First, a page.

The Ninth Circuit also considered the “But For Test” applied by the Third Circuit. In Curtis v. Schlumberger Offshore Service, Inc., 849 F.2d 805, the employee worked as a well-logging operator off the coast of New Jersey on an oil rig. He had returned to his employer’s headquarters in Rhode Island but was then ordered back to the rig. While driving back to the rig, the company car was struck head on by another vehicle. The ALJ found that the accident was covered under OCSLA. The BRB reversed finding while Curtis was in the scope of his employment, the accident did not occur in the geographic location within the outer continental shelf. The Third Circuit reversed the BRB and noted that Section 1333(b) did “not place any nexus, situs or geographic restrictions on claims for injuries in connection with outer continental shelf operations.” The Third Circuit applied the “But For Test” and found his injuries compensable as but for his traveling back to the rig to conduct operations, his injuries would not have occurred.

The Ninth Circuit did not find that a simple “But For Test” was appropriate but adopted the following test consistent with pre Mills case law:

the claimant must establish a substantial nexus between the injury and extractive operations on the shelf. To meet the standard, the claimant must show that the work performed directly furthers outer continental shelf operations and is in the regular course of such operations. An injury sustained during employment on the outer continental shelf itself would, by definition, meet this standard.

The Ninth Circuit remanded the matter to the BRB for further consideration in light of the above test. The Circuit Court affirmed the dismissal of the LHWCA claim as the onshore facility was not a maritime situs or “adjoining area” within the meaning of § 903(a).

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BRB Reversed ALJ’s Dismissal Of Claim Based Upon Horseplay And Unauthorized Break Severing The Employment Nexus

In Phillips v. PMB Safety & Regulatory Inc., the Benefits Review Board reversed the denial of benefits under horseplay, unauthorized break and intentional injury defenses.

The claimant worked as a galley hand on an oil rig. He was on break when attacked by Mr. Fruge, a co-worker. Fruge was under the mistaken impression that the claimant had previously thrown water on him. The claimant sustained injuries to the shoulder and ankle. He sought benefits under the Outer Continental Shelf Lands Act (OCSLA). The Administrative Law Judge (ALJ) denied benefits finding that the claimant was not credible, the injuries occurred during non-work-related conduct on break and the third-party’s intentional or negligent conduct was an intervening cause.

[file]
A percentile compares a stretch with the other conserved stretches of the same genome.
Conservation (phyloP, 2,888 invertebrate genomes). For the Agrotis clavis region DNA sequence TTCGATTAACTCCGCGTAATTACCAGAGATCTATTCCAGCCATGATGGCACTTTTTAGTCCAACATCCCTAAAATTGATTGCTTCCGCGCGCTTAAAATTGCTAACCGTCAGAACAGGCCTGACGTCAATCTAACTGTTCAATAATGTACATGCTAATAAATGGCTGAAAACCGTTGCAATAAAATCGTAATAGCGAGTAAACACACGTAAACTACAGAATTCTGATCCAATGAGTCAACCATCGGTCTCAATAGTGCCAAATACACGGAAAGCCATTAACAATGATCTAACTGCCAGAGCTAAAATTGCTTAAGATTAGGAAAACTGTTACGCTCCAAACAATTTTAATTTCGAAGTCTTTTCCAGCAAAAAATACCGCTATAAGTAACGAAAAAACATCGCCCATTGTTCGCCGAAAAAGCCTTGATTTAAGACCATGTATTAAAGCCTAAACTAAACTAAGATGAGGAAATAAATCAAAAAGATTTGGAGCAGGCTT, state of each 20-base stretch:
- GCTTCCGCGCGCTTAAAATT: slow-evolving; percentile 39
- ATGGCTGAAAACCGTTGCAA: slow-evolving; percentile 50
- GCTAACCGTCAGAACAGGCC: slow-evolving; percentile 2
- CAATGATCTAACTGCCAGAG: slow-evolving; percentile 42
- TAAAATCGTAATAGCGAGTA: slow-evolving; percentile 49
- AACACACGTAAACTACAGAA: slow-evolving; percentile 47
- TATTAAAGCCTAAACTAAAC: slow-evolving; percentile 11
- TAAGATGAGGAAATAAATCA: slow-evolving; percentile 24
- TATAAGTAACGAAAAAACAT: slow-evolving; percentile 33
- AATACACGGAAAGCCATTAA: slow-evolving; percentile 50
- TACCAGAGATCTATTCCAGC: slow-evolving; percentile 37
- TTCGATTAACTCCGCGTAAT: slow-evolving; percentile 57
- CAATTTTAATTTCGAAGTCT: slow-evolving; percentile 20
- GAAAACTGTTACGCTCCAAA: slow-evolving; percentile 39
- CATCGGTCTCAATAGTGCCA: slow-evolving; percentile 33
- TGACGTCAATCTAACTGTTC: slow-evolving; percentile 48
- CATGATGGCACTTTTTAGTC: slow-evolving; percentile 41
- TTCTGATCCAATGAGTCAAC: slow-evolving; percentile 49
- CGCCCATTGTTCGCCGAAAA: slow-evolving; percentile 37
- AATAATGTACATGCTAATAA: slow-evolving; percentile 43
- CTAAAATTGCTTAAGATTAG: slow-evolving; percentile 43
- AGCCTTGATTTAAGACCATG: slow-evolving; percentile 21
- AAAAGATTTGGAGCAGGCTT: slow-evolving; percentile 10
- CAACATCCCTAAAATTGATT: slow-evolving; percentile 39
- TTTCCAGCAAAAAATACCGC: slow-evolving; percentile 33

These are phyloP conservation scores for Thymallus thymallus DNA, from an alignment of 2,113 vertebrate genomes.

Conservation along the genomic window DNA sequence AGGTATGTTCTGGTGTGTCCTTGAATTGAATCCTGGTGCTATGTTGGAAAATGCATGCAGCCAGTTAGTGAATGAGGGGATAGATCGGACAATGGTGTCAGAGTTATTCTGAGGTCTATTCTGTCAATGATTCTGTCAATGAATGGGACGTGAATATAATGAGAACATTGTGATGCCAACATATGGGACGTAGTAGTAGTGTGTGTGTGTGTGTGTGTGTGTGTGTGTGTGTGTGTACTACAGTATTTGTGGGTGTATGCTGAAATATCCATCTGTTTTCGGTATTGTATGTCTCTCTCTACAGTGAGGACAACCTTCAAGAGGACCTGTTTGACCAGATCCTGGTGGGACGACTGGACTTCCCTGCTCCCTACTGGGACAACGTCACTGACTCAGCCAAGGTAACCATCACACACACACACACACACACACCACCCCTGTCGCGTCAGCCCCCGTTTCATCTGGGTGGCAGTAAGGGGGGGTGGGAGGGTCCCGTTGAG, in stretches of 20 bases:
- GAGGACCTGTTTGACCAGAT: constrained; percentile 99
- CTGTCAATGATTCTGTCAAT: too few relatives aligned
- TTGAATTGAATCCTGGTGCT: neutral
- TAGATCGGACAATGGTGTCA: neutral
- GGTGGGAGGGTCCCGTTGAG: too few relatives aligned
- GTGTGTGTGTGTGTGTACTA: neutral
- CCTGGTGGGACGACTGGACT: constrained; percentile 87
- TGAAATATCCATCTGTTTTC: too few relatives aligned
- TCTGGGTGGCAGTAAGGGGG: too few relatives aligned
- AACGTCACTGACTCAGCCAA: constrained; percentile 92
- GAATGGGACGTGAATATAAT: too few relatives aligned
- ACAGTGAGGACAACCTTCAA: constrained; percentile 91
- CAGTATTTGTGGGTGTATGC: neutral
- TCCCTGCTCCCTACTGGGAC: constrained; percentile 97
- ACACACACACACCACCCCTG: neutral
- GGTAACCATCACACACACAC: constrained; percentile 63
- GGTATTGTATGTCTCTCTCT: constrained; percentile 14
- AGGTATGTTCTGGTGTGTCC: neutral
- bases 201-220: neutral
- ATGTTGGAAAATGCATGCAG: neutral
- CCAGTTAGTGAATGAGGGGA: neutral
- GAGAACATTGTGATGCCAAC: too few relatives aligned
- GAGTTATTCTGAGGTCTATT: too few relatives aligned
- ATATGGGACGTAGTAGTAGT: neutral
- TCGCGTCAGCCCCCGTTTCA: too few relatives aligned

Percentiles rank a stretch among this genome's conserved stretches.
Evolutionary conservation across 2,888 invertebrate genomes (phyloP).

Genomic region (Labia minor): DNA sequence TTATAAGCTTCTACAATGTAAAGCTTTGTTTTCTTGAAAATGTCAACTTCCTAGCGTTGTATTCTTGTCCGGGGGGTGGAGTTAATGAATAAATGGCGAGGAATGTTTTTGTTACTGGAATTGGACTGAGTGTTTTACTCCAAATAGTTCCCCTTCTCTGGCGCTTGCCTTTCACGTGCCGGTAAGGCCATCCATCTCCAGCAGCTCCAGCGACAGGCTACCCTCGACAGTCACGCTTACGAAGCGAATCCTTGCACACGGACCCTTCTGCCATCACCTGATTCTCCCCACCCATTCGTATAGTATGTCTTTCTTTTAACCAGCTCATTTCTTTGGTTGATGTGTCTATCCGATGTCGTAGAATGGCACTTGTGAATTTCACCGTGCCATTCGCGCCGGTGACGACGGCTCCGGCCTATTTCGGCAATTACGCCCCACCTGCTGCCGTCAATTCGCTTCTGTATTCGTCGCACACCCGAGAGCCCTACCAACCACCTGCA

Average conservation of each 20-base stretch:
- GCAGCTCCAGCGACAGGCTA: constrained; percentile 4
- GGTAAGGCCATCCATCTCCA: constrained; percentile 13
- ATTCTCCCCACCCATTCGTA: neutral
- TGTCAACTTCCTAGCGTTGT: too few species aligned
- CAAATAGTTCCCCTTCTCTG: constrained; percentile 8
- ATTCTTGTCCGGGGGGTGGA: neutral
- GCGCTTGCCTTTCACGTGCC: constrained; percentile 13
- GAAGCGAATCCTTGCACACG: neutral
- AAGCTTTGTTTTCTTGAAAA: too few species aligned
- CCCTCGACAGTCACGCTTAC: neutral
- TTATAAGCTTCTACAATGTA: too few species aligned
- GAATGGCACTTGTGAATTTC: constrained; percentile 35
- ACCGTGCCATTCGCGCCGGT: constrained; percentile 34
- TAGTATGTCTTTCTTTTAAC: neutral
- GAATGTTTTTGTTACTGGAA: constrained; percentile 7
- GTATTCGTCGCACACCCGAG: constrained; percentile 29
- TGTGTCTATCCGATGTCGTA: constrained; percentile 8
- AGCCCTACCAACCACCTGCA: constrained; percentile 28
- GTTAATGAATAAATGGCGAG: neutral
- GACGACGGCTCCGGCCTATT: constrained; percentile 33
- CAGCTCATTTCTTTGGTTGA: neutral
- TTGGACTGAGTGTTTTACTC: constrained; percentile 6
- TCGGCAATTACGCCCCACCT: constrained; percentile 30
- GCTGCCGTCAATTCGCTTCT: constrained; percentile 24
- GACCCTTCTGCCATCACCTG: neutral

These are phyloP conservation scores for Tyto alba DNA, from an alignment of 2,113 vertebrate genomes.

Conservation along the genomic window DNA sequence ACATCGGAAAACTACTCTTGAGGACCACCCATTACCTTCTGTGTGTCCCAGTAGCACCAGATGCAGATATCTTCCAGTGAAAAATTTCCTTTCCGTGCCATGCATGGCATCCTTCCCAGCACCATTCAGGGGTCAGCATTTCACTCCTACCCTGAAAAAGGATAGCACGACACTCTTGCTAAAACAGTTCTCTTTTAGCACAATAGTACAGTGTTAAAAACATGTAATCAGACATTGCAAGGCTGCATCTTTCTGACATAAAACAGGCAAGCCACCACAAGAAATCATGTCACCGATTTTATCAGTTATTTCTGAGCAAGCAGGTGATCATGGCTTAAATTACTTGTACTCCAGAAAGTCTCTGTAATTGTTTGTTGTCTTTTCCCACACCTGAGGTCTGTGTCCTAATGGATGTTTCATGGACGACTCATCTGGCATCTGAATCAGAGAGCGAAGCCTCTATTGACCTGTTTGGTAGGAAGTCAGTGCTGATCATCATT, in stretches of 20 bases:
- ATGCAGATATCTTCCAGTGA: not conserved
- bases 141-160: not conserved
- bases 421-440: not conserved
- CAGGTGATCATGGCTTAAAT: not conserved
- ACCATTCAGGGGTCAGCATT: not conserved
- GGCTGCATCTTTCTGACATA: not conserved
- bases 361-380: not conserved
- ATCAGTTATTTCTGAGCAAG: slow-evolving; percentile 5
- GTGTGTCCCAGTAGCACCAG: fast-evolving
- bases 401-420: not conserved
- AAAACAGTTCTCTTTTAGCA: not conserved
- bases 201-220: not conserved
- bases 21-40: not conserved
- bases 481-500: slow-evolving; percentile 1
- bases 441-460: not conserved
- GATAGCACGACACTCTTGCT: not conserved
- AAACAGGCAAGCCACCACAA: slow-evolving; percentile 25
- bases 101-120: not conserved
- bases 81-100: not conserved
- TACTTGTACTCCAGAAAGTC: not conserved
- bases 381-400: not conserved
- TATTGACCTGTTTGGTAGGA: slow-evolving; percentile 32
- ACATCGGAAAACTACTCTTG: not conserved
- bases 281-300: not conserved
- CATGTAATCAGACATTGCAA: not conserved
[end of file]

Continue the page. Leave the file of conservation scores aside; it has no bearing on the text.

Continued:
The Benefits Review Board (BRB) found that the ALJ’s denial based upon the taking of a break, be it authorized or not, did not remove the claimant from the course of his employment. The BRB noted that the incident occurred in a place that he would reasonably be expected to be in the course of his employment and not in an “unanticipated path of new risks not inherent in this employment situation,” citing to Durrah.

The BRB next addressed whether horseplay severed the employment nexus. The ALJ associated horseplay with the claimant’s conduct being outside the scope of employment in denying benefits. The BRB noted that the attack was unprovoked and the employer’s disapproval was post incident. The BRB noted that fight-related injuries between co-workers are compensable “where employer presents no evidence that the injured employee had any personal or social contacts with the assailant outside of work.” The BRB found that there was no evidence of non-work-related contact between the claimant and Fruge. It concluded that horseplay was not a basis to deny benefits.

The BRB considered the ALJ’s denial based upon the act of a third-party’s intentional or negligent conduct. The BRB explained that, “The inquiry into ‘intentional or negligent’ conduct arises only when an employer alleges that a subsequent event constitutes an intervening cause of claimant’s injury. It does not apply to whether the original injury is compensable, as the Act provides that benefits are payable “irrespective of fault as cause for the injury.” 33 U.S.C. §904(b). Accordingly as no subsequent event was involved in Phillips, this defense was not applicable.

The BRB further highlighted that Fruge was not a third party but a co-worker despite being employed by separate subcontractors. Both the claimant and Fruge worked in the oil rig for the same company, Chevron. Chevron had the right to fire both claimant and Fruge. Moreover they were both fired by Chevron following this incident.

The BRB concluded that there was no basis for the benefits to be denied and that the employer failed to produce evidence sufficient to rebut the Section 20(a) presumption that the injury arose in the course of employment. The BRB vacated the denial of benefits and remanded the case.